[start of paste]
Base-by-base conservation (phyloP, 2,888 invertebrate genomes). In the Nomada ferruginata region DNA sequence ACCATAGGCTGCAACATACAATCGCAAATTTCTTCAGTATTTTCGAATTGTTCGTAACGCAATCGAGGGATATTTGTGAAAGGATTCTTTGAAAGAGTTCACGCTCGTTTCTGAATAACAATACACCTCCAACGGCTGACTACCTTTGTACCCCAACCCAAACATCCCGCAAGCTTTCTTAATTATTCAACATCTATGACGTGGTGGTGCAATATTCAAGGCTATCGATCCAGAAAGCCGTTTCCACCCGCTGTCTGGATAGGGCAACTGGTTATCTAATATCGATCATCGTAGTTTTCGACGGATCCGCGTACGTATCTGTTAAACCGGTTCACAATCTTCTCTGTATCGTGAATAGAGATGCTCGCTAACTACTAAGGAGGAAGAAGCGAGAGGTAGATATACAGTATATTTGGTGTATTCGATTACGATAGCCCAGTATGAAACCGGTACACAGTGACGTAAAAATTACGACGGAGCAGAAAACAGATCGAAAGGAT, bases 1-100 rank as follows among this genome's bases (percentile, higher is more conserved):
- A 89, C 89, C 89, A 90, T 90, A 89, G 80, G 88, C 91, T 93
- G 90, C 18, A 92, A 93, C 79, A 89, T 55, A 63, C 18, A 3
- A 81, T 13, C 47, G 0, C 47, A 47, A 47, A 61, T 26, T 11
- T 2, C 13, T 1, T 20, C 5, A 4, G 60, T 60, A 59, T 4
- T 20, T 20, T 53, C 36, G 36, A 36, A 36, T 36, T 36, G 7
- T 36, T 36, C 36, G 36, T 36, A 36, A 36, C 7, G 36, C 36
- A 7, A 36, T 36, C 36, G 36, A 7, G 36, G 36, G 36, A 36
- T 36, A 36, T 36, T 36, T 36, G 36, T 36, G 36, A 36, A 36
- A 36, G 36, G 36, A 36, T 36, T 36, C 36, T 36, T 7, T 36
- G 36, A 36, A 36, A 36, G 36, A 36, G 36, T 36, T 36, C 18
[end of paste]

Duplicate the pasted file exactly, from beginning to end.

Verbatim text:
Base-by-base conservation (phyloP, 2,888 invertebrate genomes). In the Nomada ferruginata region DNA sequence ACCATAGGCTGCAACATACAATCGCAAATTTCTTCAGTATTTTCGAATTGTTCGTAACGCAATCGAGGGATATTTGTGAAAGGATTCTTTGAAAGAGTTCACGCTCGTTTCTGAATAACAATACACCTCCAACGGCTGACTACCTTTGTACCCCAACCCAAACATCCCGCAAGCTTTCTTAATTATTCAACATCTATGACGTGGTGGTGCAATATTCAAGGCTATCGATCCAGAAAGCCGTTTCCACCCGCTGTCTGGATAGGGCAACTGGTTATCTAATATCGATCATCGTAGTTTTCGACGGATCCGCGTACGTATCTGTTAAACCGGTTCACAATCTTCTCTGTATCGTGAATAGAGATGCTCGCTAACTACTAAGGAGGAAGAAGCGAGAGGTAGATATACAGTATATTTGGTGTATTCGATTACGATAGCCCAGTATGAAACCGGTACACAGTGACGTAAAAATTACGACGGAGCAGAAAACAGATCGAAAGGAT, bases 1-100 rank as follows among this genome's bases (percentile, higher is more conserved):
- A 89, C 89, C 89, A 90, T 90, A 89, G 80, G 88, C 91, T 93
- G 90, C 18, A 92, A 93, C 79, A 89, T 55, A 63, C 18, A 3
- A 81, T 13, C 47, G 0, C 47, A 47, A 47, A 61, T 26, T 11
- T 2, C 13, T 1, T 20, C 5, A 4, G 60, T 60, A 59, T 4
- T 20, T 20, T 53, C 36, G 36, A 36, A 36, T 36, T 36, G 7
- T 36, T 36, C 36, G 36, T 36, A 36, A 36, C 7, G 36, C 36
- A 7, A 36, T 36, C 36, G 36, A 7, G 36, G 36, G 36, A 36
- T 36, A 36, T 36, T 36, T 36, G 36, T 36, G 36, A 36, A 36
- A 36, G 36, G 36, A 36, T 36, T 36, C 36, T 36, T 7, T 36
- G 36, A 36, A 36, A 36, G 36, A 36, G 36, T 36, T 36, C 18